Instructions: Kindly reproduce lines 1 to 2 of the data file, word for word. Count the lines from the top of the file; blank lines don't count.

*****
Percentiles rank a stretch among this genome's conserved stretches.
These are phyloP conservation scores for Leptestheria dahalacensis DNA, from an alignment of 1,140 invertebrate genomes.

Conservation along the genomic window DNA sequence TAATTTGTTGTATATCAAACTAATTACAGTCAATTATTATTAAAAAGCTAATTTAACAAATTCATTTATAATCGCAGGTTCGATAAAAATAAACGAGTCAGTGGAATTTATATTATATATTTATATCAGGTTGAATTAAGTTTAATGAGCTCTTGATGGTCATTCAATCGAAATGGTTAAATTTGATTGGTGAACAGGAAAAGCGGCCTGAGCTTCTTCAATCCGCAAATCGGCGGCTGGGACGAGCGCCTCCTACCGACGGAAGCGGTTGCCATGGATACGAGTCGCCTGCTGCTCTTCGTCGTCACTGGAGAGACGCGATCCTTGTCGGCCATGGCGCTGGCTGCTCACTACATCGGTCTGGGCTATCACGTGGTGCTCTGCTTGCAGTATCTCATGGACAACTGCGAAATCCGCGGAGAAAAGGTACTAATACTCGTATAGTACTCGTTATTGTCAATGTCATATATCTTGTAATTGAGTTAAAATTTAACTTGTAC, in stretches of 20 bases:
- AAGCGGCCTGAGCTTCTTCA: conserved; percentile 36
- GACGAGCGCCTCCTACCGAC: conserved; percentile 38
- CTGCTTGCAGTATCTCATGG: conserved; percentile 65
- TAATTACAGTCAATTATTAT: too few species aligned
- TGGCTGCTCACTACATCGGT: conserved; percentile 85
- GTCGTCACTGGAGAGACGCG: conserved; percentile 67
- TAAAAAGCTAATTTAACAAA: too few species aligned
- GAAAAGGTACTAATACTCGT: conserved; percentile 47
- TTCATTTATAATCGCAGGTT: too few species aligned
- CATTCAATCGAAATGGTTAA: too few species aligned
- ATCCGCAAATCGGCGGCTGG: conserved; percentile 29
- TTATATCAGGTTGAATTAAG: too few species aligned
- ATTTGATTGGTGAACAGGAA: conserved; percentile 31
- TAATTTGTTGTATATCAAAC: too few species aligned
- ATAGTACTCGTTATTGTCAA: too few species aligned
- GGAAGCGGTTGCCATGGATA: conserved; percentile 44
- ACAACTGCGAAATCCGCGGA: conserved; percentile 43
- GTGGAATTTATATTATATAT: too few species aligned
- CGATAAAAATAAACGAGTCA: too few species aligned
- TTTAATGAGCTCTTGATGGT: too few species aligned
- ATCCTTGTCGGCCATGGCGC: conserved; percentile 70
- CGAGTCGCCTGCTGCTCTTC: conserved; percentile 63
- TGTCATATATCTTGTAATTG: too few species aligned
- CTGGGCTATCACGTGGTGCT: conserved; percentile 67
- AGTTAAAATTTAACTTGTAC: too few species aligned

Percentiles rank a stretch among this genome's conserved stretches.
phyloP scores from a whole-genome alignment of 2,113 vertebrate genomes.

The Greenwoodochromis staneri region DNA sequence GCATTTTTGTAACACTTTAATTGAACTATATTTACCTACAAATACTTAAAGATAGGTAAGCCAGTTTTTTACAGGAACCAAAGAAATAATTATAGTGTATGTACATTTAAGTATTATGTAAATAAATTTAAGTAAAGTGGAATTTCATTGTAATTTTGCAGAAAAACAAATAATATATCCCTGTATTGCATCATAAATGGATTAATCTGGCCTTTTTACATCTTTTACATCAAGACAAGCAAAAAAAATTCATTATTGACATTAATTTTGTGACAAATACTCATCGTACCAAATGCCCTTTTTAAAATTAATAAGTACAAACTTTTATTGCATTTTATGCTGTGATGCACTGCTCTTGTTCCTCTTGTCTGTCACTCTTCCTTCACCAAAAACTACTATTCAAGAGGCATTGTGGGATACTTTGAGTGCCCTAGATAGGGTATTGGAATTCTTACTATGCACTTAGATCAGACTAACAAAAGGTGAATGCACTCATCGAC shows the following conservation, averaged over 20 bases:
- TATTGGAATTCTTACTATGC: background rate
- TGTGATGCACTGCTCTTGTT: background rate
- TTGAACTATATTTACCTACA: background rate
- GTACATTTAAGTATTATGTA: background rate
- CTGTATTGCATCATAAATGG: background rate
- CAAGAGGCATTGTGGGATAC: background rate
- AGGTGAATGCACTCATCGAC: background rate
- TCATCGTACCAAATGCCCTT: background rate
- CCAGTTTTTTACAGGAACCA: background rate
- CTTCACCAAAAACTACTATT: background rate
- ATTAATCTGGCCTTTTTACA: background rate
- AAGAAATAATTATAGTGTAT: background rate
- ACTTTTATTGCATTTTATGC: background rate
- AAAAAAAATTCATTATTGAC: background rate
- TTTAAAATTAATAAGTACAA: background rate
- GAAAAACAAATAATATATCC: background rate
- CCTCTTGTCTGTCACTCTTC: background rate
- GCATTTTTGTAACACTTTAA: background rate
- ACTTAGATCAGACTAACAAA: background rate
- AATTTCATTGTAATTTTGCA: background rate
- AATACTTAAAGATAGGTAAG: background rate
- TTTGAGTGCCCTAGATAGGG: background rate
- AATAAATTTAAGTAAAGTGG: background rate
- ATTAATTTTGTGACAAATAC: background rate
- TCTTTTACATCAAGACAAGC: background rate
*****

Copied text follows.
Percentiles rank a stretch among this genome's conserved stretches.
These are phyloP conservation scores for Leptestheria dahalacensis DNA, from an alignment of 1,140 invertebrate genomes.